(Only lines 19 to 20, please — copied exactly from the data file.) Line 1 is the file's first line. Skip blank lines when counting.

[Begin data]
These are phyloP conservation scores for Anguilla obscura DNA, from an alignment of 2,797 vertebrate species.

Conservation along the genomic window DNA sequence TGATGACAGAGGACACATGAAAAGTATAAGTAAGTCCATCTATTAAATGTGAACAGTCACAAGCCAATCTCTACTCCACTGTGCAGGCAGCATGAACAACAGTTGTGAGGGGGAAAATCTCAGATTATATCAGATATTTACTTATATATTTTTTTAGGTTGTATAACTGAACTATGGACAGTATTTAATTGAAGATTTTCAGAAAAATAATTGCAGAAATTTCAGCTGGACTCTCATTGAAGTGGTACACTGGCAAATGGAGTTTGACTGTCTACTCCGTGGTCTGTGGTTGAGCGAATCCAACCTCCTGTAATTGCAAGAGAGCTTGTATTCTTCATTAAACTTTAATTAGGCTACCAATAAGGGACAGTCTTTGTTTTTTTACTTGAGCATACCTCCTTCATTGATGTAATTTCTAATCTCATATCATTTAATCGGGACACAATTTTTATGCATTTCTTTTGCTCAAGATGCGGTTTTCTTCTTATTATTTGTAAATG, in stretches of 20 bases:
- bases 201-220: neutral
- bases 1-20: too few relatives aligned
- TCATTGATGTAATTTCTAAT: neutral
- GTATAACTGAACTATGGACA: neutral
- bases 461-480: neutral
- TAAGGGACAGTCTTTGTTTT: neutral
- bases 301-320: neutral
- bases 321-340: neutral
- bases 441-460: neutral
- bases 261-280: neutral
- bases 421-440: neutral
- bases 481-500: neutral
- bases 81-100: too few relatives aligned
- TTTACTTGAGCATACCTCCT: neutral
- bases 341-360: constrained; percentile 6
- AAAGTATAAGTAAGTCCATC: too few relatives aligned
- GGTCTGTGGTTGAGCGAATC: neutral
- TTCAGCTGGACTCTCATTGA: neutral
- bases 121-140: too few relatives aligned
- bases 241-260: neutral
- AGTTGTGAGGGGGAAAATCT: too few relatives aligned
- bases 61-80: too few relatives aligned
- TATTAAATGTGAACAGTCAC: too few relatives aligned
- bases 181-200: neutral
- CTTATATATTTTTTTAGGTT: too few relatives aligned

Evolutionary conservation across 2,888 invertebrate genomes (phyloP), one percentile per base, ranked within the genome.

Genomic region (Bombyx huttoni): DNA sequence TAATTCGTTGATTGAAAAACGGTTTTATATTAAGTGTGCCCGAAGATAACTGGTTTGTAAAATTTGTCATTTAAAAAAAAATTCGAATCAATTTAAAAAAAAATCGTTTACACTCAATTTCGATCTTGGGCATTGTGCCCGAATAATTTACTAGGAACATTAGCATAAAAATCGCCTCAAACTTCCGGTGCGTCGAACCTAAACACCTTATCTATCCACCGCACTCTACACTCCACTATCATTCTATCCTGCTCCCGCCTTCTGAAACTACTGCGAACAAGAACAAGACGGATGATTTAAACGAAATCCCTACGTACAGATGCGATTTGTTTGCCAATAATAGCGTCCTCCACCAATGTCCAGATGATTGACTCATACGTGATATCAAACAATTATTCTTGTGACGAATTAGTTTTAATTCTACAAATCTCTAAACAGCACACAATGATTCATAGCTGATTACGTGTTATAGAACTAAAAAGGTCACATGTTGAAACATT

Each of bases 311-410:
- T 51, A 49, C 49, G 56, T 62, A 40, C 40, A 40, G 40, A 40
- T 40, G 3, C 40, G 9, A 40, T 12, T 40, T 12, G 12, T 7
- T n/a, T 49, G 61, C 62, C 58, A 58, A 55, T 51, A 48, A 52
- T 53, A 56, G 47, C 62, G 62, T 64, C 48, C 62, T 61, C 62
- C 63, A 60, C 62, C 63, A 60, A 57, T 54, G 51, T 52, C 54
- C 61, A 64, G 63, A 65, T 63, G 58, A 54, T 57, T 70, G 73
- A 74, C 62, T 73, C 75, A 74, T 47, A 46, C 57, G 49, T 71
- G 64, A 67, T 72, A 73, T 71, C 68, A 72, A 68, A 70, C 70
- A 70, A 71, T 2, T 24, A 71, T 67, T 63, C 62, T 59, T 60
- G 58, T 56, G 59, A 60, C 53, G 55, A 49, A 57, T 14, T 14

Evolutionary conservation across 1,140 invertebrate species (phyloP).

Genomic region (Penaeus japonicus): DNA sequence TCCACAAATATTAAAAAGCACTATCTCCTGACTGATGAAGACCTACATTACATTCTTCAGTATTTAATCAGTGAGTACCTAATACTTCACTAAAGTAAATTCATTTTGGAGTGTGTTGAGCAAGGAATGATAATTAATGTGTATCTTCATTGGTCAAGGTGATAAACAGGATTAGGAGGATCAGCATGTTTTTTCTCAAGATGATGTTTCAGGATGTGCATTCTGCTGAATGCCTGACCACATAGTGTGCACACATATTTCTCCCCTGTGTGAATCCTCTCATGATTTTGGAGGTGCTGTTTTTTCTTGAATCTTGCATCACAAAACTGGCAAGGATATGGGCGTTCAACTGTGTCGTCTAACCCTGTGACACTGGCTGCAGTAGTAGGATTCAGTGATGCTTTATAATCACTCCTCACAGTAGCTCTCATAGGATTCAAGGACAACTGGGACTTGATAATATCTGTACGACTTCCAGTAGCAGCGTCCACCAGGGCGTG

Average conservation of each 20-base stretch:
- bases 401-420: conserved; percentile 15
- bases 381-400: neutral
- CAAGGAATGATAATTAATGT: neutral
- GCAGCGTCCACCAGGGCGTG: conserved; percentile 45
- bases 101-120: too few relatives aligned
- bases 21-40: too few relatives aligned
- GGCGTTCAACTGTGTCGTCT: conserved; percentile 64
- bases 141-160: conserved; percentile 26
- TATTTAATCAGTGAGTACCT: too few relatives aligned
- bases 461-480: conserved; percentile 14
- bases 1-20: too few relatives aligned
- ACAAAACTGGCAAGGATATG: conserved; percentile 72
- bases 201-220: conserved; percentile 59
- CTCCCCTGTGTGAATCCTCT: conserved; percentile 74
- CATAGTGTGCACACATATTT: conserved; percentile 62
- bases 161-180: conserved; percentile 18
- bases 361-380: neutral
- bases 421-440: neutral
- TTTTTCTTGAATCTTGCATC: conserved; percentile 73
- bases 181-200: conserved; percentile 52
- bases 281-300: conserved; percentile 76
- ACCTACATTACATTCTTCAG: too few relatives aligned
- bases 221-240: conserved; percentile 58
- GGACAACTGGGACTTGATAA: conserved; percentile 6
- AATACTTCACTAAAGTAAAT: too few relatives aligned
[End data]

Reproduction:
- GGTCTGTGGTTGAGCGAATC: neutral
- TTCAGCTGGACTCTCATTGA: neutral